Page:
This Magic Monday, we talk about how to build new habits or transition bad ones into good.
“You can’t teach an old dog new tricks,” or so the saying goes. James Clear, the author of Atomic Habits, would very much disagree with that statement. Clear digs into the science behind how we build our habits, how they work, and what we can do to break undesirable ones and start building our long-term success by making small, everyday changes.
An especially enlightening excerpt from the book describes the analogy of a plane taking off from Los Angeles on route to New York. If the pilot decided to adjust course just 3.5 degrees to the South after takeoff, while no one outside the cockpit would notice the change, confused passengers would arrive at the end of their cross-country flight in Washington, DC, not New York!
In the same way, one does not naturally wake up and run a marathon — unless you’re Errol Yudelman on our Boston team. But even Errol at one point had to work up to it in daily increments. A tiny change in your behavior will not transform your life overnight. However, if you turn that action into a habit you perform every day, it can lead to significant changes.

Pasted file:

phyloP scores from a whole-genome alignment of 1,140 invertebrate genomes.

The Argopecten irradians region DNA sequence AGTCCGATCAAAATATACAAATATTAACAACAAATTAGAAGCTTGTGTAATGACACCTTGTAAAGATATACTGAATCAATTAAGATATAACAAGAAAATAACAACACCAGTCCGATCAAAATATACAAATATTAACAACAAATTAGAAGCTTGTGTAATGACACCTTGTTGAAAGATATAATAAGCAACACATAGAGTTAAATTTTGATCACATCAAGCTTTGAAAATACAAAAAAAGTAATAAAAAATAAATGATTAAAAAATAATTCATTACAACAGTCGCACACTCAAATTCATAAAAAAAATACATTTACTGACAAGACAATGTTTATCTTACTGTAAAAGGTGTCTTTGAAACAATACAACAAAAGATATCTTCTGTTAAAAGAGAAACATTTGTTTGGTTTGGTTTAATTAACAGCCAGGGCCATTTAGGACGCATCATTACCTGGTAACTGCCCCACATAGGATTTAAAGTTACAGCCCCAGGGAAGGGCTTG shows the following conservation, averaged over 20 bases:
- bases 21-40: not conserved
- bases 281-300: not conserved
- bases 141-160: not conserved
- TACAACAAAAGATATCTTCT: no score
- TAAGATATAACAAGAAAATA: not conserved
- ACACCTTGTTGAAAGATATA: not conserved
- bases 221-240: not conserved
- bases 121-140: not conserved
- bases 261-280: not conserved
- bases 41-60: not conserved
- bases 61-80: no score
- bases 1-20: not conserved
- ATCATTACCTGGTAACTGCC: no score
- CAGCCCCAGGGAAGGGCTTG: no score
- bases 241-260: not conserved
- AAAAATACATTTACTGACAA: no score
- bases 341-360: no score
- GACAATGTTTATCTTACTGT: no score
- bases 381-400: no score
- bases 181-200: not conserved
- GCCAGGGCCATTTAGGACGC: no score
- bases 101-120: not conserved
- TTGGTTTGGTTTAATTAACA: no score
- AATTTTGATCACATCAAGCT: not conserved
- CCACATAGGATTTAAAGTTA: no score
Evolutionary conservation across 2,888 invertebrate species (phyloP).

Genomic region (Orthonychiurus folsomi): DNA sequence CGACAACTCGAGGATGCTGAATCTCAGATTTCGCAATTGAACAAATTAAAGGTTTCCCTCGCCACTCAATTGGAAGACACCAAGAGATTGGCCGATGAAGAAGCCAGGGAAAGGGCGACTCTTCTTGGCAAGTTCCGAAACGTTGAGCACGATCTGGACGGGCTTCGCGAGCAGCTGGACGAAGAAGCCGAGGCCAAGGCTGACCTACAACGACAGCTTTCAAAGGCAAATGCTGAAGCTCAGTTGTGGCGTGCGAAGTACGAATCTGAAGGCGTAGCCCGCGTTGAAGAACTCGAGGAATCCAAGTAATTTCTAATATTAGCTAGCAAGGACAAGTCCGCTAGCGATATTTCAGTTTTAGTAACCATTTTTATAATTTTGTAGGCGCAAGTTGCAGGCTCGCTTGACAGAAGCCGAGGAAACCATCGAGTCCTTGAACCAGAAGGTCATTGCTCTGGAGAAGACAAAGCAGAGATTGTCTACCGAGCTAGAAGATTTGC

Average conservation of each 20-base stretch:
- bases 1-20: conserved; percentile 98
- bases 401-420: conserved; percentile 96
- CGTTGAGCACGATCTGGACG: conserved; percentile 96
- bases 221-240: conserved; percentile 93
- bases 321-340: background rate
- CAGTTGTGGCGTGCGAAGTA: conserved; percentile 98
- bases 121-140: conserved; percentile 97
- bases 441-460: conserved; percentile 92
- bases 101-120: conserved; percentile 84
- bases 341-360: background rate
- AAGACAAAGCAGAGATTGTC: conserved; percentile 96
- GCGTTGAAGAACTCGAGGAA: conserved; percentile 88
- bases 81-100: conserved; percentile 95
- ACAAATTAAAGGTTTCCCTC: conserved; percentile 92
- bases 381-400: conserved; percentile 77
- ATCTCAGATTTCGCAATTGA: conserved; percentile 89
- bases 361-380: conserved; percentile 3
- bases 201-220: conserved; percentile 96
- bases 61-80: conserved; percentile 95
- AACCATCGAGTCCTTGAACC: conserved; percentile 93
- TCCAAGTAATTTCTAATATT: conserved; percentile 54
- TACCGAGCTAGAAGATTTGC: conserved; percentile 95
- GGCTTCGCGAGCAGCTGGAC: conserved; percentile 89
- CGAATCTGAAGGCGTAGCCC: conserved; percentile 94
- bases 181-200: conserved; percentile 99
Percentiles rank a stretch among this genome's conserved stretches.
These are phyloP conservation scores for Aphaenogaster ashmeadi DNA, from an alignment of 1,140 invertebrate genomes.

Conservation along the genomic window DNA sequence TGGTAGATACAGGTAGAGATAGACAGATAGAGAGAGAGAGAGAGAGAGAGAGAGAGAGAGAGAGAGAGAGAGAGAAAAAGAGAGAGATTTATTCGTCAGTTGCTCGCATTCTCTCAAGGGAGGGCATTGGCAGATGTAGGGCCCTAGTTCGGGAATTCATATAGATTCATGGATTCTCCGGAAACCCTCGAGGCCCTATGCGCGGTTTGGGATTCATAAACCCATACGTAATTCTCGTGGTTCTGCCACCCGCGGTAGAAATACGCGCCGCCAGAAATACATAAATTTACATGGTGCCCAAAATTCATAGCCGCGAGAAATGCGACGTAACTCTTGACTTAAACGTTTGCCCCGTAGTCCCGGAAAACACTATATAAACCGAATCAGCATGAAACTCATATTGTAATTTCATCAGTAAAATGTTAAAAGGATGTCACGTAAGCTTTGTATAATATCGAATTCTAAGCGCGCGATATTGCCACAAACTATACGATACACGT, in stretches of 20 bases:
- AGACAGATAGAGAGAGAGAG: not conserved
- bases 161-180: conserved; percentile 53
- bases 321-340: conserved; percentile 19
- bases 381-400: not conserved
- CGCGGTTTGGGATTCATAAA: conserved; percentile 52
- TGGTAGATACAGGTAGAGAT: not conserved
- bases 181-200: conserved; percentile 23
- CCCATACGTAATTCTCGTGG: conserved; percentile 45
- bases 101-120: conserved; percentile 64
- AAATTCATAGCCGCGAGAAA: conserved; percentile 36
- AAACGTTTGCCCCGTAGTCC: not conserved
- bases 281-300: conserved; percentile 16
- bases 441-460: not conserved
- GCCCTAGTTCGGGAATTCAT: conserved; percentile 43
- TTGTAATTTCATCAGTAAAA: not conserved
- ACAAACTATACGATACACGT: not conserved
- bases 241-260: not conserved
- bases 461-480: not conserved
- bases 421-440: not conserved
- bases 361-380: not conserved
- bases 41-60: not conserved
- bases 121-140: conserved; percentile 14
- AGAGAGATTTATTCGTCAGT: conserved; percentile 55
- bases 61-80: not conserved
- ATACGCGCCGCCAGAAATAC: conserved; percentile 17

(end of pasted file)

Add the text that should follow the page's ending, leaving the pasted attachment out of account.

So, how do you do it?
Clear suggests a few tips to help you build desirable habits today:
Habit tracking – Keep a log of the habits you notice yourself performing daily, so you notice patterns, desirable or undesirable, and start from there.
Habit stacking – Do you want to introduce a new practice, such as meditation, but struggle to find the time? Stacking it onto a habit you already perform, such as committing to meditation after drinking your usual morning coffee, is a way to build on the natural momentum of your existing habit to start creating change.
Environment change – I think we can all attest to the fact that if we see unhealthy snacks, we will all eat them. But if we change what we can see, maybe display a bowl of apples instead, we can adjust that visual trigger and the effects of our habitual response. You can apply this principle to many different scenarios.
Again, it can start small! As with the airplane analogy, a small difference over time can have a huge impact. What are some small habits you’d like to start introducing into your routine today?